Sept. 13 (Bloomberg) -- Central banks may force investors to hold expensive equities for years to come by leaving interest rates lower than inflation, according to Fleming Family & Partners Ltd.
U.S. stocks are trading at 23.8 times their 10-year average earnings, compared with their average valuation of 16.5 since 1881, according to Yale University Professor Robert Shiller. U.S. government bonds have dropped 3.8 percent this year, according to Bloomberg indexes, and may fall further as the majority of economists expect the Federal Reserve to start reducing its monthly asset purchases next week.
“History tells you that you have to de-risk, but what if you have to de-risk into bad assets?” said Arthur Grigoryants, who helps oversee $6 billion, in an interview in London on Sept. 12. “Your option is to keep holding risk while the music keeps playing, or you move into assets that may cap your returns.”
The Standard & Poor’s 500 Index last month climbed to a record high amid signs of a global economic recovery. Fed Chairman Ben S. Bernanke and European Central Bank President Mario Draghi have both pledged to leave interest rates at record lows for a prolonged period. Company earnings in the equities benchmark represent 6.20 percent of share prices, 3.28 percentage points more than yields on 10-year Treasuries. The premium offered by equities has come down from as much as 6.70 percent in 2011.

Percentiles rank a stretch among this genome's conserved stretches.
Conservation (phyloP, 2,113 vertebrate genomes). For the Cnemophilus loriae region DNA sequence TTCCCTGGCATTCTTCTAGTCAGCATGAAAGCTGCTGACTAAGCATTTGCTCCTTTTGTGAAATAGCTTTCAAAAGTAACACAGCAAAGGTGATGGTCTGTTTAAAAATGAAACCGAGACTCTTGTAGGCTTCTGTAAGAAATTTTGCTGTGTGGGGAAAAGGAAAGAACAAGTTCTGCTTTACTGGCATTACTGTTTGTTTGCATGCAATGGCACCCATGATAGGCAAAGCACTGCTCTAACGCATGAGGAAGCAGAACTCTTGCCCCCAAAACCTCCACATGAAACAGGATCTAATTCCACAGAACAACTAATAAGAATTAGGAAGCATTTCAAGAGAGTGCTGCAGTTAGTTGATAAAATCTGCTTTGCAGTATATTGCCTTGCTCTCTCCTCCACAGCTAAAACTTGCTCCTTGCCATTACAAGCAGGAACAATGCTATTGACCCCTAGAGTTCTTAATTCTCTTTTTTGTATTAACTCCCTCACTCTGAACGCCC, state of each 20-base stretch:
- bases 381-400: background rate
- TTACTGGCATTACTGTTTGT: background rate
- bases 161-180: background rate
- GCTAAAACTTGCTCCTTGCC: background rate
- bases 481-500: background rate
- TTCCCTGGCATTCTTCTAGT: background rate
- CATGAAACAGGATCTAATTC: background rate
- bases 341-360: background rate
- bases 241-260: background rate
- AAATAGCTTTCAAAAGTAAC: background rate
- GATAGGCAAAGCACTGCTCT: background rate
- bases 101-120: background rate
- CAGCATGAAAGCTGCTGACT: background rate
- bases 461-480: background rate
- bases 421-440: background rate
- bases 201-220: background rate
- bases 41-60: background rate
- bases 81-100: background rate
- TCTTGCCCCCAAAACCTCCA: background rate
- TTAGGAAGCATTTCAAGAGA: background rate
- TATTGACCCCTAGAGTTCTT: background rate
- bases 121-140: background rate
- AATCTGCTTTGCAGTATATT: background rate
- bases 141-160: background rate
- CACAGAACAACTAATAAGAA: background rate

“While the Fed was behind us, everyone was happy to hold those assets,” said Grigoryants, an investment manager at the family office. “But now that the thing has been pushed so far, staying in the game has become dangerous.”
The Fed began buying $40 billion of mortgage-backed securities per month in September last year and then $45 billion of Treasuries in December. The central bank had already lowered its benchmark rate to almost zero. The Fed will decide to reduce its monthly bond purchases to $75 billion when it meets next week, according to the median estimate of 34 economists surveyed by Bloomberg News on Sept. 6.
The central bank will continue to buy mortgage-backed securities at its current pace, while reducing its Treasury purchases to $35 billion per month, the economists predicted.
FF&P said the Fed held interest rates at 3 percent for almost two decades in the aftermath of the Great Depression in 1929, meaning bondholders’ returns were less than inflation.
London-based FF&P, which traces its origins to the 19th- century Scottish financier Robert Fleming, said in a note to investors obtained by Bloomberg News that the best returns may come from investments such as non-directional hedge-fund strategies, catastrophe-insurance bonds and developing-nation local currency debt.
“Emerging-market equities are the only reasonably priced asset class,” the firm wrote. “We maintain -- somewhat reluctantly -- a relatively full exposure to the least overvalued assets, such as global equities.”
The S&P 500 has risen 149 percent from its 12 1/2-year low in March 2009. The equity benchmark traded at 15.5 times its constituents’ forecast earnings on Aug. 2, the highest multiple since April 2010.
Investors could lose money by staying out of the market as inflation would erode the value of their assets, Fleming Family & Partners said in the newsletter.
“We could continue playing the game and remain fully invested, trying to chase the last few points of available return,” the family office said in the letter. “But, even if one is able to identify the critical policy change, there is a high risk of being trampled by the crowd as all investors run for the fire exit.”
--Editors: Will Hadfield, Srinivasan Sivabalan